US Virgin Islands Hotel & Tourism Association
Gov. Kenneth E. Mapp said he will not allow the people of the Virgin Islands to be saddled with the expense of hurricane debris removal when the federal government is willing to cover the costs.
The Federal Emergency Management Agency will pay for all debris removal and disposal until March 20, 2018. The Virgin Islands government will be responsible for the expense of all debris not disposed of by that date.
“The majority of this vegetative waste will be mulched and composted,” Mapp said. “But in light of the March 20 deadline, we must leave all options for debris disposal on the table.”
Mapp, who sponsored the initiative to ban plastic bags and has pushed for mandatory recycling and other policies designed to protect public health and the environment, said he made the decision to allow for up to 35 percent of hurricane debris to be incinerated on the recommendation of the Joint Debris Task Force, which includes FEMA, the Virgin Islands Territorial Emergency Management Agency, the U.S. Environmental Protection Agency, Army Corps of Engineers, the Virgin Islands Waste Management Authority, the Department of Public Works, the Department of Planning and Natural Resources and the Virgin Islands Water and Power Authority. The task force reviewed three methods of reducing vegetative debris: territory-wide composting, mulching and air curtain incineration (ACI).
It’s estimated that more than 700,000 cubic yards of vegetative waste was created as a result of Hurricanes Irma and Maria. Experts have described its disposal as a massive undertaking.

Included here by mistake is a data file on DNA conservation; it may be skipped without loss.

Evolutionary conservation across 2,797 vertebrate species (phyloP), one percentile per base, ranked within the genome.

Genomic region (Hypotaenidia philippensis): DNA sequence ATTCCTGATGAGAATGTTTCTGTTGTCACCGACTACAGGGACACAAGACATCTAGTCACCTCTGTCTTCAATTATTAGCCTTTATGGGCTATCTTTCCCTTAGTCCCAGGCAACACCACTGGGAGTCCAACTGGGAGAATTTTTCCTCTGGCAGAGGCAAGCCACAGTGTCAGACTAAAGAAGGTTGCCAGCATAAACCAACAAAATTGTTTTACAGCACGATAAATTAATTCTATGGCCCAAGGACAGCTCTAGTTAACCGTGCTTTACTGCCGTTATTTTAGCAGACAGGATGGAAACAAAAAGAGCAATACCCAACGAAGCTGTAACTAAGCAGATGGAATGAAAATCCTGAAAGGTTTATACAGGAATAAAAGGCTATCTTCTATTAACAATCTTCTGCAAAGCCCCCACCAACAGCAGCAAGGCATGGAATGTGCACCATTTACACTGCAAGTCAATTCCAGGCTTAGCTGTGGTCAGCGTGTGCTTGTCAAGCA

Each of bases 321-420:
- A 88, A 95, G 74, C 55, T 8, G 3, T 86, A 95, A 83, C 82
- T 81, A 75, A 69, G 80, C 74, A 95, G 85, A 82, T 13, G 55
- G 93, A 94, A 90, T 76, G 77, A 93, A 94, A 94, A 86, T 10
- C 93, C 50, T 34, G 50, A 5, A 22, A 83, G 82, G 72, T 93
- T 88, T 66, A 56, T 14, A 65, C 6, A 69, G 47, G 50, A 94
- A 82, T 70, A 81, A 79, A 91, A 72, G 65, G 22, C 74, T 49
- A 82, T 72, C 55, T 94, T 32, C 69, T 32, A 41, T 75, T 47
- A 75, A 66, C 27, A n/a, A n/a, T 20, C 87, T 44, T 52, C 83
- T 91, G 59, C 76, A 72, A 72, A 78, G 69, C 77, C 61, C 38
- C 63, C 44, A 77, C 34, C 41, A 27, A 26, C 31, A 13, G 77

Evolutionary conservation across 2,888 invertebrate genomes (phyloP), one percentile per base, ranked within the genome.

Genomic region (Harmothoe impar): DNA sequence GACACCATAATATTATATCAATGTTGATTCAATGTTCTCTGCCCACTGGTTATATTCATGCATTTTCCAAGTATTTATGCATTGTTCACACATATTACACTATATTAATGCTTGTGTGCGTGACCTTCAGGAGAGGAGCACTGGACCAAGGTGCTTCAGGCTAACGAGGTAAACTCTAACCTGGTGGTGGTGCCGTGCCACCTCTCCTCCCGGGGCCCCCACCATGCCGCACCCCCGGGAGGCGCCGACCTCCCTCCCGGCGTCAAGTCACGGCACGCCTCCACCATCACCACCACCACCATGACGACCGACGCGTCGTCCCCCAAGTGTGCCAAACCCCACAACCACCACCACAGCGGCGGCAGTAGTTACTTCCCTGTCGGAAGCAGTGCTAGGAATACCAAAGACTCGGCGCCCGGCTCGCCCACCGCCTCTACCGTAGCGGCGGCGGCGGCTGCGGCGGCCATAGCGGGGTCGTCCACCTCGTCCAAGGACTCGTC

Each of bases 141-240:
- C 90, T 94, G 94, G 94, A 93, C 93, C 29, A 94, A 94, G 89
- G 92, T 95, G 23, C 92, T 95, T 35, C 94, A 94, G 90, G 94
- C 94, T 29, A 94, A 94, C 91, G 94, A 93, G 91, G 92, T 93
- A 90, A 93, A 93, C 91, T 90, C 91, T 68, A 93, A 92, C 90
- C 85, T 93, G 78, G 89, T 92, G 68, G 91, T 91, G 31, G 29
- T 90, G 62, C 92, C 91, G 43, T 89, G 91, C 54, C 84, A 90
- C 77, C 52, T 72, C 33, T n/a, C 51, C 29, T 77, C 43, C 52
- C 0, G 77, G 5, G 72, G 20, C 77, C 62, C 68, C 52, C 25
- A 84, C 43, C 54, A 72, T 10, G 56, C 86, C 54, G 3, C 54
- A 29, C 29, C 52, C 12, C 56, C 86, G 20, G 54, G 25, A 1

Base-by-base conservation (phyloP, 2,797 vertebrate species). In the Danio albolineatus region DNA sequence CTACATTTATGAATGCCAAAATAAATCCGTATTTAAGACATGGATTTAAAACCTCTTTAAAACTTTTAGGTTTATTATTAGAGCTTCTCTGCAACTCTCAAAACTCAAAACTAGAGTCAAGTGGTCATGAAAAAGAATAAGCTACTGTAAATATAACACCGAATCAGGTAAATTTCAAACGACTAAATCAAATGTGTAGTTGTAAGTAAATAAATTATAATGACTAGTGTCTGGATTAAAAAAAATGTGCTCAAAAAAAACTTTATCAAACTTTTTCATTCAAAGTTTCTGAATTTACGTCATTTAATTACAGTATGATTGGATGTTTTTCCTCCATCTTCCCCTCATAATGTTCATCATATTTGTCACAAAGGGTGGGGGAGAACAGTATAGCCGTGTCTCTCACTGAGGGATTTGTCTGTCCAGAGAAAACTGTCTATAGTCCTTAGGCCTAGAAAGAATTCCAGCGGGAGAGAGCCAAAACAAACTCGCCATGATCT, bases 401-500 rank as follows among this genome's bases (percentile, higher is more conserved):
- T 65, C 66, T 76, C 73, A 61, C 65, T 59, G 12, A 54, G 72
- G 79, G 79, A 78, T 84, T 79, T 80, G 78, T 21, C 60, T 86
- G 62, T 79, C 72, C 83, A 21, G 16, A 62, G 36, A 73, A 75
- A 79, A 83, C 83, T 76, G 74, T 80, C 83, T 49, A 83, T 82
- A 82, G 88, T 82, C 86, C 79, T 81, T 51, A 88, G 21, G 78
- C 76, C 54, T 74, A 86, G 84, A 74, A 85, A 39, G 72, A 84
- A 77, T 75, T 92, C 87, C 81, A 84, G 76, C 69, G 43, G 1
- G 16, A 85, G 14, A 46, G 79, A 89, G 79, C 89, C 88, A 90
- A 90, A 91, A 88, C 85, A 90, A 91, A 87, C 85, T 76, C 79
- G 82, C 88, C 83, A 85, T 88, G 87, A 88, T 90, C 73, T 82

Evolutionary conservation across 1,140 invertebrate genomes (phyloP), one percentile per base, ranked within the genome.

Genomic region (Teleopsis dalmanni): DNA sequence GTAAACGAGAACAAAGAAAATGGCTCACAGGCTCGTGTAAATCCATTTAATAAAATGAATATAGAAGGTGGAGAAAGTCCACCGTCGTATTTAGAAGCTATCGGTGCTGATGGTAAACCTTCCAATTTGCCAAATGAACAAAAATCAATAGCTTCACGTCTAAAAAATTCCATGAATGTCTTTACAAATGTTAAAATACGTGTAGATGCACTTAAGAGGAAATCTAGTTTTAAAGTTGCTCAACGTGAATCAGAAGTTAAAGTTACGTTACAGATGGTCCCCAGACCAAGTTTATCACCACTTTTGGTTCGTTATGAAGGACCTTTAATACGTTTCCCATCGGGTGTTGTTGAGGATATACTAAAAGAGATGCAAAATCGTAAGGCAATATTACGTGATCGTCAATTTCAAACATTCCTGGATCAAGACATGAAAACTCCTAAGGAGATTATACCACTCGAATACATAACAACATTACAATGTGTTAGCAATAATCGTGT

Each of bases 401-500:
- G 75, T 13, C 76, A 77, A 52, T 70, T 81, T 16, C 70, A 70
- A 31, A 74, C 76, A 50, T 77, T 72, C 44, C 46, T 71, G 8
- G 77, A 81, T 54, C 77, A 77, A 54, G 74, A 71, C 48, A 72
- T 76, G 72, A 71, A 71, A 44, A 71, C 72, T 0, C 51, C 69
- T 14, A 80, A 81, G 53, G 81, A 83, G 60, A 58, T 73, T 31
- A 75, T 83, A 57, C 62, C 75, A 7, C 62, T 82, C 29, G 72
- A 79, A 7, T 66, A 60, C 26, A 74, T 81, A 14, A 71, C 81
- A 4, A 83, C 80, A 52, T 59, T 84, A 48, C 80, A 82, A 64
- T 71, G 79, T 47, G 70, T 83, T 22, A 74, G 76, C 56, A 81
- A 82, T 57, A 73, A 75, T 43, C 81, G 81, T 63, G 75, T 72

“Without some incineration, we are unlikely to meet the deadline,” the governor said. “I am attempting to make a reasoned decision and remain very concerned about the environment and about the lives and health of the people of the Virgin Islands.”
ACI uses a blower and pit that is constructed above ground, creating a system which traps smoke and particles under an air curtain, resulting in an efficient and clean burn, reducing the debris amount by up to 98 percent. The EPA will continually test air quality during the ACI process, which will be managed and overseen by the U.S. Army Corps of Engineers.
FEMA reports that air curtain burners were used to reduce storm debris after Hurricanes Katrina and Rita and Superstorm Sandy, and are also regularly used by the U.S. Fire Service to reduce vegetative material.
The governor said no large pieces of tropical hardwood, such as mahogany, will be composted or incinerated. The Department of Agriculture has been working to separate this wood, which will eventually be made available to the public.
Mapp and his advisors have described the recent legislation intending to ban any incineration as problematic. Bill No. 32-0157, approved last week by senators, calls for a ban on the burning of all fallen trees and vegetative debris generated as a result of Hurricanes Irma and Maria.
“One of the major issues is that the Legislature has deemed that private persons, including companies, can still get a permit and burn debris without any concerns about air quality or monitoring,” the governor said.
Electronic waste, metals and white waste (appliances) will be exported from the territory, the governor confirmed.